Traveling salesman problem, often abbreviated as TSP is an optimization problem whose
foundation is based on Graph theory.
The traveling salesman problem (TSP) asks the following question:“Given a list of cities and the distances between each pair of cities, what is the shortest possible route that visits each city exactly once and returns to the origin city?”

The cheaper solution is the optimum solution for this problem. As the name of the problem implies, the problem deals with finding the most optimum route for a salesman to reach to its customers sequentially in a most optimized way possible and return to the origin.

Various algorithms which claim to solve this problem are: Ant colony approach, Heuristic
algorithm etc. The algorithm which proves to solve this problem is known as ‘Dijkshatra’s
algorithm’. Google uses this algorithm in their navigation app: ‘Google maps’. It is one of the most extensively studied problems in optimization.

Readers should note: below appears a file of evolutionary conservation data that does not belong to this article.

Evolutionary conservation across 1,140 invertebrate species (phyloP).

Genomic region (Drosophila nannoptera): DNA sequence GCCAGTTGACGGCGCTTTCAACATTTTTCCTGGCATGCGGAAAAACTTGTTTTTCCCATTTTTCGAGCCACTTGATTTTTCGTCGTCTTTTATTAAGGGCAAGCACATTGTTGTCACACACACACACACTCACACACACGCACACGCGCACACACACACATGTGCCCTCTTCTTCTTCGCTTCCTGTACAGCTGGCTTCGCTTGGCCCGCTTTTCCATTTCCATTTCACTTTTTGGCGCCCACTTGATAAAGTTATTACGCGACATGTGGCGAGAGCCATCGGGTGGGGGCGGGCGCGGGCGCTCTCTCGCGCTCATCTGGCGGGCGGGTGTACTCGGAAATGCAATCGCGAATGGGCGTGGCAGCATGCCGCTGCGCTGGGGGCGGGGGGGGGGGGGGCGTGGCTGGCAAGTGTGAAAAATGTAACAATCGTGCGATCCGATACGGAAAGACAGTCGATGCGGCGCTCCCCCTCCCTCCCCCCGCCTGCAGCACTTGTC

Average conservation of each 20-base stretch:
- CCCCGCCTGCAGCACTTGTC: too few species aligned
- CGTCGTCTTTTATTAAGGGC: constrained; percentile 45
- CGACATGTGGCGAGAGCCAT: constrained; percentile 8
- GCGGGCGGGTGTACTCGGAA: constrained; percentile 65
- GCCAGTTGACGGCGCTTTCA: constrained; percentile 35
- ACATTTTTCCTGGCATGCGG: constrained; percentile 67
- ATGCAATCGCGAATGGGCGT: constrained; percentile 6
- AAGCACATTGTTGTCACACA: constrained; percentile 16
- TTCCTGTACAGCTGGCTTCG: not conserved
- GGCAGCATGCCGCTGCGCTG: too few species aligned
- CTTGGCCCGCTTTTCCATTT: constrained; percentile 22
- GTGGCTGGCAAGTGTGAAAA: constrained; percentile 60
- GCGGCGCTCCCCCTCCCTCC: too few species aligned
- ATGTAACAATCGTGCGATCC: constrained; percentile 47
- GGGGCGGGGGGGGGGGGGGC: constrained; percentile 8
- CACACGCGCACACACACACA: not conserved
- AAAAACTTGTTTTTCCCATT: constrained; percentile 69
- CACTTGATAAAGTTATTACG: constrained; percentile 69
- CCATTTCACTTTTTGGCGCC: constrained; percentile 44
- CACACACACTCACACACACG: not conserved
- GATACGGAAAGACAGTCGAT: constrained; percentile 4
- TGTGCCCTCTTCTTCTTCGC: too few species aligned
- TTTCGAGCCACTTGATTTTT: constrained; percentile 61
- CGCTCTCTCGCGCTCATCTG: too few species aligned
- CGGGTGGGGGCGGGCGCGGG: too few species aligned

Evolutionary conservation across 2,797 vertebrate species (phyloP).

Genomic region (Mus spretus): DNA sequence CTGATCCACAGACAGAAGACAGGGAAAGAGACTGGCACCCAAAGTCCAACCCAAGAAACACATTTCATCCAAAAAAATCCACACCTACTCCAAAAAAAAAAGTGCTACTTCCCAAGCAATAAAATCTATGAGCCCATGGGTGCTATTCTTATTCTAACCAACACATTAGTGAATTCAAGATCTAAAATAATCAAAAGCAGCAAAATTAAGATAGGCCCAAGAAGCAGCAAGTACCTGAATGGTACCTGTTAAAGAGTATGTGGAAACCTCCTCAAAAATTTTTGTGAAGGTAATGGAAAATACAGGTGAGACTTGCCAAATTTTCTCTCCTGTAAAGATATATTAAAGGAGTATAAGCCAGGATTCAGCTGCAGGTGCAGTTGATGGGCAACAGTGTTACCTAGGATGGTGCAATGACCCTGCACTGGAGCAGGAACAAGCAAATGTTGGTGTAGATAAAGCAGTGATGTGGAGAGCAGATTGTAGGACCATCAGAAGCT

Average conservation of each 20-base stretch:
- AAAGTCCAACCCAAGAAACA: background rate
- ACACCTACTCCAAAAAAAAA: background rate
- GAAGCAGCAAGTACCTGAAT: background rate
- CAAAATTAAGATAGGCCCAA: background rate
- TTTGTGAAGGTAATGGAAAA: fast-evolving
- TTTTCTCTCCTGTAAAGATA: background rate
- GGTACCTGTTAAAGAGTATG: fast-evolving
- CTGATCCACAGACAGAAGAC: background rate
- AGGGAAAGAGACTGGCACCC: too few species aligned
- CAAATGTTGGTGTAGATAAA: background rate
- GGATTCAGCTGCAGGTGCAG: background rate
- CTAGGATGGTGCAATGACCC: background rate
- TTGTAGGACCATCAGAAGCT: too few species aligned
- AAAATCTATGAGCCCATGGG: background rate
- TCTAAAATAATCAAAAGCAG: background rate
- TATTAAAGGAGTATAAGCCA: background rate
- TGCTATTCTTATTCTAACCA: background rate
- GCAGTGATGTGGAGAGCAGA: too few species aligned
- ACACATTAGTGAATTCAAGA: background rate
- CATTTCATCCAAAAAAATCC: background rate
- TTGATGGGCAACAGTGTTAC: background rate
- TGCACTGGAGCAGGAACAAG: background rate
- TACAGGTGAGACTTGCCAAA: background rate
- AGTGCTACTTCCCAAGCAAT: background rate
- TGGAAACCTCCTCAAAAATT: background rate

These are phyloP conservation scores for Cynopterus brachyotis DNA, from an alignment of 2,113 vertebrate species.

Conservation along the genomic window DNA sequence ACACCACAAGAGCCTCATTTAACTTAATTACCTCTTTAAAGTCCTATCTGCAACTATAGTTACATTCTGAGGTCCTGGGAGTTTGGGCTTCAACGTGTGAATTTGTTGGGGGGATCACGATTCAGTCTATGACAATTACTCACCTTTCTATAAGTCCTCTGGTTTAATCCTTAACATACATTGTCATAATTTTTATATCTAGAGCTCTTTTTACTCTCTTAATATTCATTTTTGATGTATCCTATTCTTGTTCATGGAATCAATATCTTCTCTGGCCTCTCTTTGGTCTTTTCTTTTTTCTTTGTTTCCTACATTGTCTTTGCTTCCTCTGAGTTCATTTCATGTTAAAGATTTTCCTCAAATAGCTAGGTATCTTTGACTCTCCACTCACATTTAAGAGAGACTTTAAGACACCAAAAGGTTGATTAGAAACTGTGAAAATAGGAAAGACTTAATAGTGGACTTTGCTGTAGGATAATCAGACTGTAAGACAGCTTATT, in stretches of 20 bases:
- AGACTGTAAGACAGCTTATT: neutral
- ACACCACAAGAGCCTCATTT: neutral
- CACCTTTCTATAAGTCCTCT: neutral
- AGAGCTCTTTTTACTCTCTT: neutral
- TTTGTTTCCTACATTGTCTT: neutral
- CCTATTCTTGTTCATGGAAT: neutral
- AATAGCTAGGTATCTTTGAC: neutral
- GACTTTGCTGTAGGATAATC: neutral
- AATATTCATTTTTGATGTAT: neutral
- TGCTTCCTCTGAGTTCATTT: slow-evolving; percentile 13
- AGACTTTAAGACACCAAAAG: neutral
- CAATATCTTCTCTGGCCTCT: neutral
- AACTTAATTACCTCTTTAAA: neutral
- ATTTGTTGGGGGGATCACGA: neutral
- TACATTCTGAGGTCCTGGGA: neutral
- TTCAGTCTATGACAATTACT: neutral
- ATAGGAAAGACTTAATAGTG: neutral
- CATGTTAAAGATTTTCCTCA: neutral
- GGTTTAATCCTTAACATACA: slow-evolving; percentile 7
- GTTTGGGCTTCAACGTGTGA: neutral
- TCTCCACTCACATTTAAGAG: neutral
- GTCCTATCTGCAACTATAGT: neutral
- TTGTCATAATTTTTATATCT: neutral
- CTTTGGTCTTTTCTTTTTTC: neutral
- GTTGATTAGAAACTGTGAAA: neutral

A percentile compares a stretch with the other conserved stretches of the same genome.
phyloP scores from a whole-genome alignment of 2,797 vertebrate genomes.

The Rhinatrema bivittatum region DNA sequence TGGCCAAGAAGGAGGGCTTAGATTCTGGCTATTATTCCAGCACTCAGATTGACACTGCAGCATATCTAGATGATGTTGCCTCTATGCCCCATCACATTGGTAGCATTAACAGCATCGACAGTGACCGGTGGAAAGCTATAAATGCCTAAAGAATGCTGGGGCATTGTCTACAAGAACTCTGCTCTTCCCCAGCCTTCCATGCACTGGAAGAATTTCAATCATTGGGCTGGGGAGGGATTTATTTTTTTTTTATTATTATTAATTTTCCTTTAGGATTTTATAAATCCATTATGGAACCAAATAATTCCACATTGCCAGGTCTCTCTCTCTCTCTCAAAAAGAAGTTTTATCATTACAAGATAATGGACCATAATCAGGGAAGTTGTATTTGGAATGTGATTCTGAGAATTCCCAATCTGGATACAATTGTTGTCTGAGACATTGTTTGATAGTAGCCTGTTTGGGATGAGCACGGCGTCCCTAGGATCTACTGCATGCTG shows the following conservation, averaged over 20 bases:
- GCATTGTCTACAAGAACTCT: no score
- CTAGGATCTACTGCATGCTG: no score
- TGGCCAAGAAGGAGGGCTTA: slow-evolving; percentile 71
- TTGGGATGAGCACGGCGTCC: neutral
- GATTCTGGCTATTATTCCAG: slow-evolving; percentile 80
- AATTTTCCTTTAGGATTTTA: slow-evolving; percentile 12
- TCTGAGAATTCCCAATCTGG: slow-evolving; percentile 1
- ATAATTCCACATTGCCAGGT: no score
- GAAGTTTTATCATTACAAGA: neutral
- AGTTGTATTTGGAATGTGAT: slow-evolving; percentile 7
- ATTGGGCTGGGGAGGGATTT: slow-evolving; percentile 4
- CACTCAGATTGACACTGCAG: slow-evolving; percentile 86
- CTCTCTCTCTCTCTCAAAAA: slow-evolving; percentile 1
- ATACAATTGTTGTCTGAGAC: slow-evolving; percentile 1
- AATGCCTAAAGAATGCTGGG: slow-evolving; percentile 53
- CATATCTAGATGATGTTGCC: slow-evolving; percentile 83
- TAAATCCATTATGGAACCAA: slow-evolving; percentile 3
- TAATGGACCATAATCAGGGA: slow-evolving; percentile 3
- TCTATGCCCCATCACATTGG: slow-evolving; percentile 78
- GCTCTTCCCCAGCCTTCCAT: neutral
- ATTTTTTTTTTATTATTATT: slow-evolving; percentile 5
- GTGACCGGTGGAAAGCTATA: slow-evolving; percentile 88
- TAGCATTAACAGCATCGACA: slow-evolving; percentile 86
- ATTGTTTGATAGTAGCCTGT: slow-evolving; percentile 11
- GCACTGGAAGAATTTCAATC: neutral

The TSP has several applications even in its purest formulation, such as planning, logistics, and the manufacture of microchips, movement of the mechanical arm on PCB design machine etc.
Slightly modified, it appears as a sub-problem in many areas, such as DNA sequencing. In these applications, the concept city represents, for example, customers, soldering points, or DNA fragments and the concept distance represent the traveling times or cost, or a similarity measure between DNA fragments.


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